In low light, the S23 Ultra has an Auto Night Shot feature that automatically applies some level of extra processing - an auto Night mode of sorts. It won't kick in for all scenes, but when it does, a yellow crescent pop-up will inform you of it. Tapping that same crescent will make it turn white and it will disable the auto Night mode. The phone will remember in which state you left that setting for the next time you launch the camera - keep that in mind to avoid surprises.
Expectedly, the Ultra's main camera captures competent low-light photos. Colors are well preserved and the auto white balance didn't show issues with warm or mixed lighting. Detail is abundant and rendered nicely, noise is minimal.
The Auto is typically good enough to get you balanced exposures with well preserved highlights and good development in the shadows. For dimmer or more contrasty scenes, however, you'll want to ensure you're in the dedicated Night mode to get the most out of the darker areas. And there are some benefits to be had with point light sources too. Detail does get a bit more artificial-looking thanks to heavier sharpening, more or less a necessary Night mode evil.
Whether it's with Auto Night mode on or in the standalone Night mode, the S23 Ultra shows an improvement in captured detail comparing against last year's model - you just get better definition and less noise. There's little to separate the two when it comes to dynamic range or color.
The ultrawide camera's low-light performance isn't anything special, strictly speaking, but it's okay. Dynamic range is good in the Auto Night mode, tough you'd still be better off forcing the Night mode for more challenging scenes. Color is well preserved and we didn't encounter iffy white balance issues here either. On a pixel level, there's quite good detail in better-lit areas, though shadows and lower midtones can be overrun with noise.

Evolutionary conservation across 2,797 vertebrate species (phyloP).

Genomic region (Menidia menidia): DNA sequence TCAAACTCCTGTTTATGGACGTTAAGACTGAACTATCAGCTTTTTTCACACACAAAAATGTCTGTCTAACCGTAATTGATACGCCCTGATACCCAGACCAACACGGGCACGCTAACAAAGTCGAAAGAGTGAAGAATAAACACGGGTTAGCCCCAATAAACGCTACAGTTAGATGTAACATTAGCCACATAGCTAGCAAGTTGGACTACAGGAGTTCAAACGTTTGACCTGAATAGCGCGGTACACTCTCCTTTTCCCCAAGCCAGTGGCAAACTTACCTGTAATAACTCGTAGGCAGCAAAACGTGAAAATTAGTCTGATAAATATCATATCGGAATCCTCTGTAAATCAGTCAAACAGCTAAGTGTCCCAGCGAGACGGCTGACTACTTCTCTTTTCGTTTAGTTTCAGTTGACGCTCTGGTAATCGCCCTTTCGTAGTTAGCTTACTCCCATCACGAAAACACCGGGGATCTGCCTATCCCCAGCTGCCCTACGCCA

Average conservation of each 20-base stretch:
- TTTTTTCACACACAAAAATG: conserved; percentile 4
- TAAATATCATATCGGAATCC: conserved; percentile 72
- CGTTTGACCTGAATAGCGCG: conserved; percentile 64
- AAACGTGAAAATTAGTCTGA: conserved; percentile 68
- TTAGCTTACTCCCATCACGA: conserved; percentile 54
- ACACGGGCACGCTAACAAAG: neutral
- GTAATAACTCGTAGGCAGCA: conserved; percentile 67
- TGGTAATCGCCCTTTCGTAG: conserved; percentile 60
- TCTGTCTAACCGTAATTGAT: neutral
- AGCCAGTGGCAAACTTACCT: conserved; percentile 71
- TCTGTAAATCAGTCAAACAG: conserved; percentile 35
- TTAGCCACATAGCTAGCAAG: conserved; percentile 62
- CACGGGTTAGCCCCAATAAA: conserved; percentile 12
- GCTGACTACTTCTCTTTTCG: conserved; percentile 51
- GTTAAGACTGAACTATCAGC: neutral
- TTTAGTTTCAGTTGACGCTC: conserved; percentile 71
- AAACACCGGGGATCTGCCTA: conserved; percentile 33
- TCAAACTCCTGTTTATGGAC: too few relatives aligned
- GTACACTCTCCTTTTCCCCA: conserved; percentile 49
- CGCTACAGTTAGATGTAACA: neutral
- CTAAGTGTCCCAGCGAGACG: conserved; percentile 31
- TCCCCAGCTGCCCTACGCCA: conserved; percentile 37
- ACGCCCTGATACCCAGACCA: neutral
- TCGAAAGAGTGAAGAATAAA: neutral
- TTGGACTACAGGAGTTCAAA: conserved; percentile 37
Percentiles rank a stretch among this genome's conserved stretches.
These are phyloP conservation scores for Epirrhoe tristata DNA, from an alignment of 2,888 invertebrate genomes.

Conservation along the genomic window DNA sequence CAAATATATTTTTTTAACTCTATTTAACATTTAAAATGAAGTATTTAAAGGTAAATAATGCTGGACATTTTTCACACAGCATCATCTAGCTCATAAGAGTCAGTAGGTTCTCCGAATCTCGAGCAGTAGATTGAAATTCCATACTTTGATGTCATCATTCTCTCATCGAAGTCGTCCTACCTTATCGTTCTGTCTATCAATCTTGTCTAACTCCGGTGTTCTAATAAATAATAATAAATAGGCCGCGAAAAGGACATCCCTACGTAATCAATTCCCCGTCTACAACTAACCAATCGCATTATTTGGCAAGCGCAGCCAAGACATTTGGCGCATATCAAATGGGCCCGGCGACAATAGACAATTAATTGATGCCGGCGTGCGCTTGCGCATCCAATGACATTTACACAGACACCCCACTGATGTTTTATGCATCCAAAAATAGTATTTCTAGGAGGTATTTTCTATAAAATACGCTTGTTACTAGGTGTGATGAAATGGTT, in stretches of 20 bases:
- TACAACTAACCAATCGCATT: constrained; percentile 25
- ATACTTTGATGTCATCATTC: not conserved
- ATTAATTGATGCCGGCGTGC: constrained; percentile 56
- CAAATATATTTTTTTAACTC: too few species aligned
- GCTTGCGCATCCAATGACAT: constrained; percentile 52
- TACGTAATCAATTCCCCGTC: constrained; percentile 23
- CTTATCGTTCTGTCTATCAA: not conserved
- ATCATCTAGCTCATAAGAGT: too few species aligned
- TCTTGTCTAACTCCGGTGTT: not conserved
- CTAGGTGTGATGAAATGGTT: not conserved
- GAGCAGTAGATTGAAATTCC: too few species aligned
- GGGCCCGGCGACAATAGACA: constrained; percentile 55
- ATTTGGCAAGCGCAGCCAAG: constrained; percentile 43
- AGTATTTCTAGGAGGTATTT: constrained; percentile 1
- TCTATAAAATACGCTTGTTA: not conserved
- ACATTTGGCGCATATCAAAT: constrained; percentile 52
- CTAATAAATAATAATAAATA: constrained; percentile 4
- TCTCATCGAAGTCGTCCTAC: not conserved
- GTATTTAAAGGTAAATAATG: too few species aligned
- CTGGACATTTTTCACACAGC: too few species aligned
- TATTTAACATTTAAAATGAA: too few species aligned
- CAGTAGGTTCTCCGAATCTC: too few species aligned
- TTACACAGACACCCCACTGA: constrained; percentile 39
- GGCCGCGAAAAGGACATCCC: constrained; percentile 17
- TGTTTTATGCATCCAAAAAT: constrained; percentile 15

It's remarkable how much of an improvement Night mode can bring to those, actually. These shots are notably cleaner and better detailed, with none of that excessive sharpening we mentioned above. Dynamic range gets a healthy boost too. Ultimately, you shouldn't trust the Auto when shooting on the ultrawide - do the extra step and go into Night mode.
Side by side, the ultrawide of the S23 Ultra and the S22 Ultra look comparably meh in Photo/Auto Night mode, each with its own flaws. But with the full-on Night mode action, the new model has the upper hand.
Moving on to some zoom action, the 3x telephoto is also best used with Night mode firmly engaged - the Auto shots can be pretty blotchy.
Night mode does make a ton of difference, however - it cleans up the noise and sharpens up the detail in the shadows. Highlights get a treatment too and dynamic range gets a boost, though the Night mode shots do tend to be a little darker overall.
We may not have spoken fondly of the Photo mode results of the 3x zoom on the S23 Ultra, but it's still a significant upgrade over the previous model's short zoom camera - both in Photo mode and in Night mode.
The 10x zoom is less dependable in the dark, Night mode or no Night mode. Some darker scenes will be outsourced to the 3x camera making for rather poor results. When there's some light to work with, the 10x tele does work on its own, but images still turn out rather noisy.
Night mode rectifies this to a great extent, though it can only save the scenes where there's enough light for the phone to actually use the 10x module - the 3x-sourced 10x shots remain pretty bad. The other ones clean up well, though, and you can have yourself some night-time shots of decently-lit architectural details.
The 10x camera on the S23 Ultra, as was the case with the 3x, may be using the same hardware as last year's model, but it still manages to show improved image quality overall.
Once you're done with the real world samples, head over to our Photo compare tool to see how the Samsung Galaxy S23 Ultra stacks up against the competition.